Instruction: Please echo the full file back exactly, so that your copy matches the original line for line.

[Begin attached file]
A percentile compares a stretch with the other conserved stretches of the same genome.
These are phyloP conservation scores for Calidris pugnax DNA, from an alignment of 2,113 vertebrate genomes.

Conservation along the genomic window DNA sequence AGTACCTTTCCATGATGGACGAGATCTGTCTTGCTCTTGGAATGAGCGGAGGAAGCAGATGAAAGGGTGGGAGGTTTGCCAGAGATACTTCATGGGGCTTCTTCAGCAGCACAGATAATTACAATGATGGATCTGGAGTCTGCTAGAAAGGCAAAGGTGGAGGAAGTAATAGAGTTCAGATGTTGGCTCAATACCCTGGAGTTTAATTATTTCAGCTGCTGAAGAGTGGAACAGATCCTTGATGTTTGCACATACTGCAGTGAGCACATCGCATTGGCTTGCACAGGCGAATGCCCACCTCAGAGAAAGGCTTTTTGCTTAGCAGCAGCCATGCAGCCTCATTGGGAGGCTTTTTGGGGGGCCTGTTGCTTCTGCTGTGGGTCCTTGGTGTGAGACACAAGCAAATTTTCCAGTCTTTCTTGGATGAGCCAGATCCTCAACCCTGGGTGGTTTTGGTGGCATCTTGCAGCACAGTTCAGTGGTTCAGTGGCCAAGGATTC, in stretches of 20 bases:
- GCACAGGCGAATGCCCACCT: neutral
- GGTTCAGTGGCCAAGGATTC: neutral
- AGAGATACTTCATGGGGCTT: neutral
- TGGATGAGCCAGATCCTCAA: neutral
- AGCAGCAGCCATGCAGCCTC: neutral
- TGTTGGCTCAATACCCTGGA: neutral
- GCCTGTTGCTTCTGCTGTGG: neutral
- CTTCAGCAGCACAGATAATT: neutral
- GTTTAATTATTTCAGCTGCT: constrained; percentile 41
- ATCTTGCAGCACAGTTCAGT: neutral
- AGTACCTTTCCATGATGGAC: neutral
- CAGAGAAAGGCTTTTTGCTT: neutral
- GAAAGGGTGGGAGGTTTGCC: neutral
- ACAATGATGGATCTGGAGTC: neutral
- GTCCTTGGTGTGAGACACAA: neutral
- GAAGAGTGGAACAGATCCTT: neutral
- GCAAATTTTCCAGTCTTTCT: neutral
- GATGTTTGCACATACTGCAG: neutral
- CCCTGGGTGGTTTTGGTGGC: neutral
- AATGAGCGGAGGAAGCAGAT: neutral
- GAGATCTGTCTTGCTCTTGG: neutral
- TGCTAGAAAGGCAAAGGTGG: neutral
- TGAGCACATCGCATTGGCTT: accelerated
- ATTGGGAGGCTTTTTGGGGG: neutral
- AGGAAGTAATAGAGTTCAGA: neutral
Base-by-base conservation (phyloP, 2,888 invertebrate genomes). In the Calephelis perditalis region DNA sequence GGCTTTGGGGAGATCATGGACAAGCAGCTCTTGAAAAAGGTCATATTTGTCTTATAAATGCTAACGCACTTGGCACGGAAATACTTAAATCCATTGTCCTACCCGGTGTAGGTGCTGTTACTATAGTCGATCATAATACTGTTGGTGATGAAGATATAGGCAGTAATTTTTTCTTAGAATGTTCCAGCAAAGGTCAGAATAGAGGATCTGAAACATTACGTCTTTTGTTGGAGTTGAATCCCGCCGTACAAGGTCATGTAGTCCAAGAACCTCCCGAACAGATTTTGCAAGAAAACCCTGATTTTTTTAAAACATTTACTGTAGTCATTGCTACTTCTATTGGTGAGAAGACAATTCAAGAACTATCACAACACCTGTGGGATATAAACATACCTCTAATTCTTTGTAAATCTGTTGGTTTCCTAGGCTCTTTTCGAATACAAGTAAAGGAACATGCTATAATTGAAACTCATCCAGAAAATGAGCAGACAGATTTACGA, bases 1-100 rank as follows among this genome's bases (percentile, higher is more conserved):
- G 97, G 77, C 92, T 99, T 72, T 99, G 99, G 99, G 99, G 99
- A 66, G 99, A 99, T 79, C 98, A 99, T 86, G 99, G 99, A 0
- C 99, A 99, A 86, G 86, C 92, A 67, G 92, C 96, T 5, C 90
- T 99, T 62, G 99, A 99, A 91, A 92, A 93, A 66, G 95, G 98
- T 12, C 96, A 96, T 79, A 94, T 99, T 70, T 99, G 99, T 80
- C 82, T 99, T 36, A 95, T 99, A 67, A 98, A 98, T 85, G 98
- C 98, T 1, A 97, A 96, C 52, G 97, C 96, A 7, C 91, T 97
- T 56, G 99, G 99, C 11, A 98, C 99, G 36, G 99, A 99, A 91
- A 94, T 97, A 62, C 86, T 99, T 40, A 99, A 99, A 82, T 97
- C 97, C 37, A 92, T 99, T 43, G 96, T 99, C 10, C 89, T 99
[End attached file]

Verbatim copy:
A percentile compares a stretch with the other conserved stretches of the same genome.
These are phyloP conservation scores for Calidris pugnax DNA, from an alignment of 2,113 vertebrate genomes.

Conservation along the genomic window DNA sequence AGTACCTTTCCATGATGGACGAGATCTGTCTTGCTCTTGGAATGAGCGGAGGAAGCAGATGAAAGGGTGGGAGGTTTGCCAGAGATACTTCATGGGGCTTCTTCAGCAGCACAGATAATTACAATGATGGATCTGGAGTCTGCTAGAAAGGCAAAGGTGGAGGAAGTAATAGAGTTCAGATGTTGGCTCAATACCCTGGAGTTTAATTATTTCAGCTGCTGAAGAGTGGAACAGATCCTTGATGTTTGCACATACTGCAGTGAGCACATCGCATTGGCTTGCACAGGCGAATGCCCACCTCAGAGAAAGGCTTTTTGCTTAGCAGCAGCCATGCAGCCTCATTGGGAGGCTTTTTGGGGGGCCTGTTGCTTCTGCTGTGGGTCCTTGGTGTGAGACACAAGCAAATTTTCCAGTCTTTCTTGGATGAGCCAGATCCTCAACCCTGGGTGGTTTTGGTGGCATCTTGCAGCACAGTTCAGTGGTTCAGTGGCCAAGGATTC, in stretches of 20 bases:
- GCACAGGCGAATGCCCACCT: neutral
- GGTTCAGTGGCCAAGGATTC: neutral
- AGAGATACTTCATGGGGCTT: neutral
- TGGATGAGCCAGATCCTCAA: neutral
- AGCAGCAGCCATGCAGCCTC: neutral
- TGTTGGCTCAATACCCTGGA: neutral
- GCCTGTTGCTTCTGCTGTGG: neutral
- CTTCAGCAGCACAGATAATT: neutral
- GTTTAATTATTTCAGCTGCT: constrained; percentile 41
- ATCTTGCAGCACAGTTCAGT: neutral
- AGTACCTTTCCATGATGGAC: neutral
- CAGAGAAAGGCTTTTTGCTT: neutral
- GAAAGGGTGGGAGGTTTGCC: neutral
- ACAATGATGGATCTGGAGTC: neutral
- GTCCTTGGTGTGAGACACAA: neutral
- GAAGAGTGGAACAGATCCTT: neutral
- GCAAATTTTCCAGTCTTTCT: neutral
- GATGTTTGCACATACTGCAG: neutral
- CCCTGGGTGGTTTTGGTGGC: neutral
- AATGAGCGGAGGAAGCAGAT: neutral
- GAGATCTGTCTTGCTCTTGG: neutral
- TGCTAGAAAGGCAAAGGTGG: neutral
- TGAGCACATCGCATTGGCTT: accelerated
- ATTGGGAGGCTTTTTGGGGG: neutral
- AGGAAGTAATAGAGTTCAGA: neutral
Base-by-base conservation (phyloP, 2,888 invertebrate genomes). In the Calephelis perditalis region DNA sequence GGCTTTGGGGAGATCATGGACAAGCAGCTCTTGAAAAAGGTCATATTTGTCTTATAAATGCTAACGCACTTGGCACGGAAATACTTAAATCCATTGTCCTACCCGGTGTAGGTGCTGTTACTATAGTCGATCATAATACTGTTGGTGATGAAGATATAGGCAGTAATTTTTTCTTAGAATGTTCCAGCAAAGGTCAGAATAGAGGATCTGAAACATTACGTCTTTTGTTGGAGTTGAATCCCGCCGTACAAGGTCATGTAGTCCAAGAACCTCCCGAACAGATTTTGCAAGAAAACCCTGATTTTTTTAAAACATTTACTGTAGTCATTGCTACTTCTATTGGTGAGAAGACAATTCAAGAACTATCACAACACCTGTGGGATATAAACATACCTCTAATTCTTTGTAAATCTGTTGGTTTCCTAGGCTCTTTTCGAATACAAGTAAAGGAACATGCTATAATTGAAACTCATCCAGAAAATGAGCAGACAGATTTACGA, bases 1-100 rank as follows among this genome's bases (percentile, higher is more conserved):
- G 97, G 77, C 92, T 99, T 72, T 99, G 99, G 99, G 99, G 99
- A 66, G 99, A 99, T 79, C 98, A 99, T 86, G 99, G 99, A 0
- C 99, A 99, A 86, G 86, C 92, A 67, G 92, C 96, T 5, C 90
- T 99, T 62, G 99, A 99, A 91, A 92, A 93, A 66, G 95, G 98
- T 12, C 96, A 96, T 79, A 94, T 99, T 70, T 99, G 99, T 80
- C 82, T 99, T 36, A 95, T 99, A 67, A 98, A 98, T 85, G 98
- C 98, T 1, A 97, A 96, C 52, G 97, C 96, A 7, C 91, T 97
- T 56, G 99, G 99, C 11, A 98, C 99, G 36, G 99, A 99, A 91
- A 94, T 97, A 62, C 86, T 99, T 40, A 99, A 99, A 82, T 97
- C 97, C 37, A 92, T 99, T 43, G 96, T 99, C 10, C 89, T 99